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The Introduction of Alternative Business Structures Within The Insurance Sector May Restrict Access To Justice

Ownership of legal service providers – previously restricted to lawyers – is now open to anyone deemed "fit or proper". The Law Society has long been in favour of open markets and competition. Indeed Robert Heslett, president of the Law Society of England and Wales has said on record that he believes the advent of ABS’s will ‘be good for solicitors, for the users of legal services and for UK plc.

When looking at this from a cost saving point of view, the advent of ABS’s may well seem appealing as a means of stripping out some of the layers of cost within the process and enabling the insurer to take control of the process. However, when looking at this from the viewpoint of Claimant, a different picture emerges.

Potential Issues of Insurers Introducing ABS’s

1. Conflicts of Interest

The first potential issue that arises surrounds the solicitor working within an ABS in which a liability insurer has an interest, and where that solicitor is handling a personal injury claim on behalf of an individual. It is clear that a solicitor cannot act where they may have, or there is a risk that there may be a conflict of interest with the client, or indeed where there is a conflict of interests between two clients.

The claim that has been referred to the solicitor will be a claim against a third party. One may assume that there would be no obvious conflict of interest with the particular insurer involved in the ABS or any client. However, it is not quite as simple as that. Indeed the motor claims market is dominated by a handful of insurers. For example, Royal Bank of Scotland Insurance (RBSI) Group has about 30% of the market share, primarily through subsidiaries Direct Line and Churchill. Essentially this means that if you are insured with RBSI there is approximately a one in three chance that the person you are involved in an accident with will also be insured with RBSI.

This would undoubtedly mean that there would be large number of claimants who will find that they are represented by a solicitor who is directly employed by the insurer who will ultimately be paying out their claim. The obvious question here is how confident can such claimants be that the solicitor's focus will be on maximising their damages, rather than on minimising outlay on the claim on behalf of his insurer employer?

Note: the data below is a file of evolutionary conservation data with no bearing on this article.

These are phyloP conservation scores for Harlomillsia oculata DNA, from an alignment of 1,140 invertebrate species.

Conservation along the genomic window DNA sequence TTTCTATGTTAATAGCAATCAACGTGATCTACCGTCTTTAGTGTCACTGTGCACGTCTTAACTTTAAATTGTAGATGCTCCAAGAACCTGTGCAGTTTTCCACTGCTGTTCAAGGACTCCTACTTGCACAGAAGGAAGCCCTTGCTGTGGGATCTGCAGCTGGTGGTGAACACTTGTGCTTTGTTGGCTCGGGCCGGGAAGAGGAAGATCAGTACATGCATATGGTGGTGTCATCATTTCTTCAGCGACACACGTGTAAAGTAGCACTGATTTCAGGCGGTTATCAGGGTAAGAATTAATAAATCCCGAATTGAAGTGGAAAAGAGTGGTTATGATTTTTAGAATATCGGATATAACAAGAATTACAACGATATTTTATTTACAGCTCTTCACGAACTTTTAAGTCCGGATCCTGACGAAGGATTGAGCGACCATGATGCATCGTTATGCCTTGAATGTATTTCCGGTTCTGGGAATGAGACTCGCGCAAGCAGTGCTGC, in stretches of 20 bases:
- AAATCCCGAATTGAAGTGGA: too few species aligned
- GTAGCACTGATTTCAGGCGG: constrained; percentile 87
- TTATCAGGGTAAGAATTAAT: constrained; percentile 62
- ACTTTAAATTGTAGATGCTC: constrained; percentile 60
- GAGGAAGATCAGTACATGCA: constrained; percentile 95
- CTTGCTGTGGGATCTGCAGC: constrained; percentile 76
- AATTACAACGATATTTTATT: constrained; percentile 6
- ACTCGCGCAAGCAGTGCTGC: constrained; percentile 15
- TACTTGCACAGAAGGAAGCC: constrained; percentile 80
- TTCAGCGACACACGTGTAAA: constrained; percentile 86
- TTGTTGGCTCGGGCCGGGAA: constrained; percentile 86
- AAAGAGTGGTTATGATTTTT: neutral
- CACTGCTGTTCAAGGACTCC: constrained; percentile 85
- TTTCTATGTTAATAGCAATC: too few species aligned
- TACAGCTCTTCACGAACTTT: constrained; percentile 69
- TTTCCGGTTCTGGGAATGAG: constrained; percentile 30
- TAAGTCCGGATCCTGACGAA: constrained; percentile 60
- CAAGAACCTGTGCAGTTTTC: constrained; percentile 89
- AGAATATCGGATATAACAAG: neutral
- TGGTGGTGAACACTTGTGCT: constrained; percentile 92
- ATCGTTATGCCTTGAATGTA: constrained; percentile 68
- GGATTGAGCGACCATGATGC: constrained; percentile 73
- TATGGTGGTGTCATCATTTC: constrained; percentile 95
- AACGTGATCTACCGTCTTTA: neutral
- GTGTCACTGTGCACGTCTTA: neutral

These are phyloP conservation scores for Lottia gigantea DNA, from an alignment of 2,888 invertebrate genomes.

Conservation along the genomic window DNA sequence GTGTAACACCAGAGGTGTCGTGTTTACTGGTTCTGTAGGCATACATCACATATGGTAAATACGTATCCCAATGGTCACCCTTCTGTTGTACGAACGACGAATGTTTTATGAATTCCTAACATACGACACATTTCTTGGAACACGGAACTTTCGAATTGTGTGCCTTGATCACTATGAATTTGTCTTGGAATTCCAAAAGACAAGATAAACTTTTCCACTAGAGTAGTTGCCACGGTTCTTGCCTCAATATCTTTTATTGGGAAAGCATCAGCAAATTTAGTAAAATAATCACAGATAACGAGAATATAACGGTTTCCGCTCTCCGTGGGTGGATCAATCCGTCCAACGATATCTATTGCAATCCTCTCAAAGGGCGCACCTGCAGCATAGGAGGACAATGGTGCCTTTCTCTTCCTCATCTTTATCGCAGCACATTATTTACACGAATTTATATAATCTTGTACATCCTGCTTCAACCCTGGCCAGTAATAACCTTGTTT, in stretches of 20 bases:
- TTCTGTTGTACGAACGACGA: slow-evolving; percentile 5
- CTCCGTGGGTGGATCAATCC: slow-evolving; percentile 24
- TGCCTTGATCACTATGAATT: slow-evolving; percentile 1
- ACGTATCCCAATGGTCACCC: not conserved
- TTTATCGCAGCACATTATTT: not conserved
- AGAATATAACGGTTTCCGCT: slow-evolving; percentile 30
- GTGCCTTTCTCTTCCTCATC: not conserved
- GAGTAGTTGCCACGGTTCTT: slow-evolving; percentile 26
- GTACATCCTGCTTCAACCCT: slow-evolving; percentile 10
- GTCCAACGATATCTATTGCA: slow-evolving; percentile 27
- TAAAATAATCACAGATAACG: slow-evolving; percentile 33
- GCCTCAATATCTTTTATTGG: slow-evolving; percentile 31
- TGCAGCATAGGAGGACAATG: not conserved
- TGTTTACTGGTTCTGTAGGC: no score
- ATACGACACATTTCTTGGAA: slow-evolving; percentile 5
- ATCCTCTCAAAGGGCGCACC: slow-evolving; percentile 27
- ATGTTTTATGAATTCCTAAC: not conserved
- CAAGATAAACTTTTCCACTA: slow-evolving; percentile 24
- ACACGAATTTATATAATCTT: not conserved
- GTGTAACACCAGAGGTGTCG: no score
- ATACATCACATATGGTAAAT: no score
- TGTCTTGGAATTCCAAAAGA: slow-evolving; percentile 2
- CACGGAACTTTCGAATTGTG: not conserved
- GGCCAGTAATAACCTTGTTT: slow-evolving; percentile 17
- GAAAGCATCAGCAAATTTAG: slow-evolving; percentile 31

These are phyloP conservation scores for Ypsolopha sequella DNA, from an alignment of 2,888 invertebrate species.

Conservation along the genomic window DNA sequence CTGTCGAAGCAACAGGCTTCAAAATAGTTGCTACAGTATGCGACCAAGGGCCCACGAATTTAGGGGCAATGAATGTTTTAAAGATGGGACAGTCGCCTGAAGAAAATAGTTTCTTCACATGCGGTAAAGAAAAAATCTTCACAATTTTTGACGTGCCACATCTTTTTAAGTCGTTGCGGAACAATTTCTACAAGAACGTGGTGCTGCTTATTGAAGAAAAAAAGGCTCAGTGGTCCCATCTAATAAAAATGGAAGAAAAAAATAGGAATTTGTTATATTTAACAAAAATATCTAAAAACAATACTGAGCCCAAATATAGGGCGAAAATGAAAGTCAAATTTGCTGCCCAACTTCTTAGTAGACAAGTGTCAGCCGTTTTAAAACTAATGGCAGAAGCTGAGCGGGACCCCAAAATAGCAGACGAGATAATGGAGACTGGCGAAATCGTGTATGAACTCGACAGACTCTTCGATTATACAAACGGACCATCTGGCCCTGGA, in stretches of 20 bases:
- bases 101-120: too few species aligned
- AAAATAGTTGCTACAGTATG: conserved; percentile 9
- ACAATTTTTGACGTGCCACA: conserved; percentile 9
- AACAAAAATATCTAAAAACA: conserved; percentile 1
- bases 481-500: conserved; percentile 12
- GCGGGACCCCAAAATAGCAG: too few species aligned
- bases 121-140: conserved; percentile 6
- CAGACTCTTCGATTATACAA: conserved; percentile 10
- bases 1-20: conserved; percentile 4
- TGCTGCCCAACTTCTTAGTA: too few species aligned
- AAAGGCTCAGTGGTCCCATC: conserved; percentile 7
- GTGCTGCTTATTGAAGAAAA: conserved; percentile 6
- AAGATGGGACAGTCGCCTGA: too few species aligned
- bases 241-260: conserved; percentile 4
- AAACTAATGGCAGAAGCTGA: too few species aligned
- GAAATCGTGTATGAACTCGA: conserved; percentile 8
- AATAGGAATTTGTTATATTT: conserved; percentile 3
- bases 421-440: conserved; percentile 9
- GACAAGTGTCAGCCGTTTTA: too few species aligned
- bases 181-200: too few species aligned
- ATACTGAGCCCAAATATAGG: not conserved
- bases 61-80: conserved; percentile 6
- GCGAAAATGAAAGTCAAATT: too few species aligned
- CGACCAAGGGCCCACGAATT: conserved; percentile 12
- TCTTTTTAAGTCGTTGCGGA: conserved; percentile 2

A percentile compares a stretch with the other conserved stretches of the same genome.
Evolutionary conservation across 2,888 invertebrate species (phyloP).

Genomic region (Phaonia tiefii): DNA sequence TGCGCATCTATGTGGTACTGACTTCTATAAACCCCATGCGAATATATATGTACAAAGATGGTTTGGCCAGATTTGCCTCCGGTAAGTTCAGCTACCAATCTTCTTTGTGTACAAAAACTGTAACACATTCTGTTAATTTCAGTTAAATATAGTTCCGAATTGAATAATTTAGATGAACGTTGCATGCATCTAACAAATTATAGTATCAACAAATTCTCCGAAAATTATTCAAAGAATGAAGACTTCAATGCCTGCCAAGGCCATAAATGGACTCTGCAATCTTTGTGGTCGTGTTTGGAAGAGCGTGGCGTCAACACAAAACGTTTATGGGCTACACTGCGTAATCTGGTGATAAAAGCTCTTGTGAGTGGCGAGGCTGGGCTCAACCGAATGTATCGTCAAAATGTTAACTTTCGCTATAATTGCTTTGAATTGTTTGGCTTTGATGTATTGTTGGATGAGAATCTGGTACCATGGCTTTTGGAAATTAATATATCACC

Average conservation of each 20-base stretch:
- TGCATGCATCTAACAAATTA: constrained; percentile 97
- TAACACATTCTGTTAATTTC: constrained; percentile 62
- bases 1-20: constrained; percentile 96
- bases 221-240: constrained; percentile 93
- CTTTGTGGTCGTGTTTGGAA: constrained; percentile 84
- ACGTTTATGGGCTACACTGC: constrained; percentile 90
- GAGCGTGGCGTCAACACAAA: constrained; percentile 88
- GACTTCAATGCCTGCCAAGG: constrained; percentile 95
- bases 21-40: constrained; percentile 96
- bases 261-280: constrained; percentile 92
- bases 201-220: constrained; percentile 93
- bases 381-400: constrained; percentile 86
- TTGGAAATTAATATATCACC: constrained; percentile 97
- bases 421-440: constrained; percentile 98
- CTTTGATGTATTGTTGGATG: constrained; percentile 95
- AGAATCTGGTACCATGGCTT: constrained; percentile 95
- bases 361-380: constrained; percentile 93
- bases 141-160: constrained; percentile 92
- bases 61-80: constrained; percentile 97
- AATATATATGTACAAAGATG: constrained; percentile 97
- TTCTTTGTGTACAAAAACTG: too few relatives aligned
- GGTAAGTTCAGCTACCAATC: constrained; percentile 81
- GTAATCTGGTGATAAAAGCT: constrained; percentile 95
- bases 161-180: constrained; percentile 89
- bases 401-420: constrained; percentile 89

Further to this, we must consider a case where one insurer insurers both vehicles in an accident and where there is a catastrophic injury on one side but a minor whiplash injury on the other. Could the claimants be sure that liability would be dealt with fairly given that the insurer would have a direct interest in minimising the overall cost of the claim?

2. Third Party Captures/Assistance

Under the current system insurers are already attempting to take control of claims in the initial stages of notification in order to prevent claimants from acquiring appropriate legal advice. This practice is known to claimant lawyers within the industry as ‘third party capture’ and to insurers as ‘third party assistance’ and is now a routine part of the system, particularly in straightforward whiplash injury claims which account for the majority of personal injury claims.

Under this practice an insurer will make contact with the injured claimant immediately on becoming aware of a potential claim, and will offer a sum of money, usually between £1,000 and £1,500 in a straightforward whiplash injury claim, in full and final settlement of the claim. The major benefit of this approach is that it saves the cost of obtaining medical evidence and undoubtedly reduces the amount of damages that would have been paid out should a medical report have been obtained in a lot of cases. Claimant lawyers have argued that this practice deprives claimants of proper legal advice on the value of their claim and obviously undervalues claims. The latter point is not necessarily true, as insurers will no doubt be paying out sums to individuals who may not have progressed a claim as far as to get a medical report and those whose injuries would not merit such an award of damages. For insurers however, this is simply a rational way of dealing with low value claims as it undoubtedly reduces cost as they are able to settle claims without having to pay legal costs and without the claimant becoming aware that their claim may be worth more than the sum offered.

However, under the proposed insurer-owned ABSs, which would see solicitors working in house to deal with such claims, further questions arise. Any solicitor working under such guidelines and asked to follow such policies risks not only having to answer some challenging questions from his client, but also the possibility of a professional negligence claim if they have not or appear not to have settled a claimant’s claim at an appropriate level.

ABS’s then will no doubt provide opportunities for insurers to take control of the claims process and there may well be cost savings. However, they pose some worrying problems for the clients of these businesses, who are entitled to be sure that they are receiving independent, impartial advice from the solicitor who is representing them. For the solicitor involved, it may be difficult to reassure a client that notwithstanding his close relationship with an insurer, his ability to act in the best interests of the client is not impaired. A functional civil justice system must involve freedom of choice of solicitor & access to independent legal advice. It is yet to be seen whether this will be maintained but on the facts it seems unlikely.

Jonathan Lavery